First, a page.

Technological Change and the Wealth of Nations

31 Pages Posted: 7 Apr 2009

See all articles by Gino Gancia

Gino Gancia

Queen Mary University of London; Universitat Pompeu Fabra - Centre de Recerca en Economia Internacional (CREI)

Fabrizio Zilibotti

Yale University; Centre for Economic Policy Research (CEPR)

Multiple version iconThere are 2 versions of this paper

Date Written: April 7, 2009

Abstract

We discuss a unified theory of directed technological change and technology adoption that can shed light on the causes of persistent productivity differences across countries. In our model, new technologies are designed in advanced countries and diffuse endogenously to less developed countries. Our framework is rich enough to highlight three broad reasons for productivity differences: inappropriate technologies, policy-induced barriers to technology adoption, and within-country misallocations across sectors due to policy distortions. We also discuss the effects of two aspects of globalization, trade in goods and migration, on the wealth of nations through their impact on the direction of technical progress. By doing so, we illustrate some of the equalizing and unequalizing forces of globalization.

Keywords: Barriers to Technology Adoption, Directed Technology Adoption, Endogenous Growth, Globalization, Human Capital, Inappropriate Technologies, Market Power, Political Economy, Skill-biased Technical Chan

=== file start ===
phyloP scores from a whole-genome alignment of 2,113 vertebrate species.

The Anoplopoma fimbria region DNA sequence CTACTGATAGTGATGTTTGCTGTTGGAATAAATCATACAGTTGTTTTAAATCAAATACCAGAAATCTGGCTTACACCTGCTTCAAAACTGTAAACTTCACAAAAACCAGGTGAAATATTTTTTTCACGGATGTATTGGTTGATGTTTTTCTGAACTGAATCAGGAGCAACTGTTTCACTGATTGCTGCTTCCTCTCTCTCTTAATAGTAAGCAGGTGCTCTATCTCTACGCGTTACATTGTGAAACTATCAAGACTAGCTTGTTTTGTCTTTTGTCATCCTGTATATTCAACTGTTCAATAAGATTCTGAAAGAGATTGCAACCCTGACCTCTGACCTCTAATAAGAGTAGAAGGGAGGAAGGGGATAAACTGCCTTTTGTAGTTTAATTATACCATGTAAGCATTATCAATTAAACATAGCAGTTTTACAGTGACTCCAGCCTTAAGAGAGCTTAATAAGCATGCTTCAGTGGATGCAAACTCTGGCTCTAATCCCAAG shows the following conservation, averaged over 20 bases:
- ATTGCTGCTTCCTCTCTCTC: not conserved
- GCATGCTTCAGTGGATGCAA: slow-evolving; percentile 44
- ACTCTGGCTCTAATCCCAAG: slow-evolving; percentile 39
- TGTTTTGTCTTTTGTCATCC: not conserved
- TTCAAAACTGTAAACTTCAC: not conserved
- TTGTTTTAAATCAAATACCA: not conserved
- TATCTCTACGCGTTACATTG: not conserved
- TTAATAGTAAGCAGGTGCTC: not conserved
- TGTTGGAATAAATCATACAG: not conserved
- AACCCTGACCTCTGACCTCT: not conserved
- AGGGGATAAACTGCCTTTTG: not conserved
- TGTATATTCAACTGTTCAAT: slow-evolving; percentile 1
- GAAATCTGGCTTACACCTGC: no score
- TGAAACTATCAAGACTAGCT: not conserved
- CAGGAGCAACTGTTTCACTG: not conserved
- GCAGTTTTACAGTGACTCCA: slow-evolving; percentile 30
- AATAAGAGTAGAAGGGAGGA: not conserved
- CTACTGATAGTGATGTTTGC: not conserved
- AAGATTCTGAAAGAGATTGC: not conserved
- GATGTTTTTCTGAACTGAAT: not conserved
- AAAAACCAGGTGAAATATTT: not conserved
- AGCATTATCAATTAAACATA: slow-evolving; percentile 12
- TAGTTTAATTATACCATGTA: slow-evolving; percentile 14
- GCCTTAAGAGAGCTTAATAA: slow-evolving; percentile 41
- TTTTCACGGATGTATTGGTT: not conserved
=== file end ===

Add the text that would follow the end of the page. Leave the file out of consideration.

JEL Classification: F43, O11, O31, O33, O38, O41, O43, O47

Suggested Citation

Gancia, Gino and Zilibotti, Fabrizio, Technological Change and the Wealth of Nations (April 7, 2009). Available at SSRN: https://ssrn.com/abstract=1374223 or http://dx.doi.org/10.2139/ssrn.1374223

Gino Gancia (Contact Author)

Queen Mary University of London ( email )

Mile End Rd
Mile End Road
London, London E1 4NS
United Kingdom

Universitat Pompeu Fabra - Centre de Recerca en Economia Internacional (CREI) ( email )

Ramon Trias Fargas, 25-27
Barcelona, 08005
Spain

Fabrizio Zilibotti

Yale University ( email )

New Haven, CT 06520
United States

Centre for Economic Policy Research (CEPR)

London
United Kingdom

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